“Thus, we conclude that Marshall failed to create a genuine dispute as to whether he was personally liable for the common enterprise’s FTC Act and MARS Rule violations, such that injunctive relief against him was proper,” the court said.

Finally, the undisputed facts established that Marshall was “at least recklessly indifferent” to the law firm’s misrepresentations, making him jointly and severally liable for the corporation’s unjust gains, in violation of the FTC Act. He knew that other members of the firm had previously operated schemes accepting unearned advanced fees for loan modification work that was never performed and admitted to knowing “there was a problem” with the law firms.

Marshall’s defense that he did not personally sign certain materials and that another defendant assured him the materials were legal was unavailing, the Ninth Circuit said, as “it was reckless to rely on … a non-lawyer with a history of running fraudulent schemes for such assurances.”

The panel also upheld a civil contempt order against Marshall for withdrawing $24,500 from his personal account in violation of a temporary restraining order (TRO) entered by the district court. The TRO made clear that Marshall’s personal bank accounts were included in the asset freeze and Marshall conceded he had actual notice of the prohibition, the court said.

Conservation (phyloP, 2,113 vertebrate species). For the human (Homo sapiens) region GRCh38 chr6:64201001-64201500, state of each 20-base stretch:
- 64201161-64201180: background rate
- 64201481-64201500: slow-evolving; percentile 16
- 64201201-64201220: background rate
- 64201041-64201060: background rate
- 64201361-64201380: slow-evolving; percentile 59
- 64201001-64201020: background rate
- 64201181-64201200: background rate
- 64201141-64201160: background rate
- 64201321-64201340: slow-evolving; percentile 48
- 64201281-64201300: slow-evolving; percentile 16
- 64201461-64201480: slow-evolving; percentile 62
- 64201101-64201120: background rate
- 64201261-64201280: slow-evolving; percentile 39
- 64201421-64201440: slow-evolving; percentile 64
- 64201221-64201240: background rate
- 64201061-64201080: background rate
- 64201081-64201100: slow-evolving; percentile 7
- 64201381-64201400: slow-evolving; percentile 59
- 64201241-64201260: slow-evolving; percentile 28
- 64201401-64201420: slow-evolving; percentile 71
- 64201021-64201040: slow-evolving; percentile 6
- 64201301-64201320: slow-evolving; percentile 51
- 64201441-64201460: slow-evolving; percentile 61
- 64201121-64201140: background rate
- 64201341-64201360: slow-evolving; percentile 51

To read the memorandum in FTC v. Marshall, click here.

Why it matters

This is not the first time the Ninth Circuit has weighed in on these issues. This most recent opinion provides an important reminder about the dangers of personal liability for individuals, however. In Marshall’s case, the federal appellate panel affirmed a summary judgment order for $1.78 million, finding him jointly and severally responsible for violations of the FTC Act and MARS Rule. While the FTC has had the MARS Rule on its radar in recent months, this case bears mention because individual liability is increasingly becoming a cudgel against such bad behavior.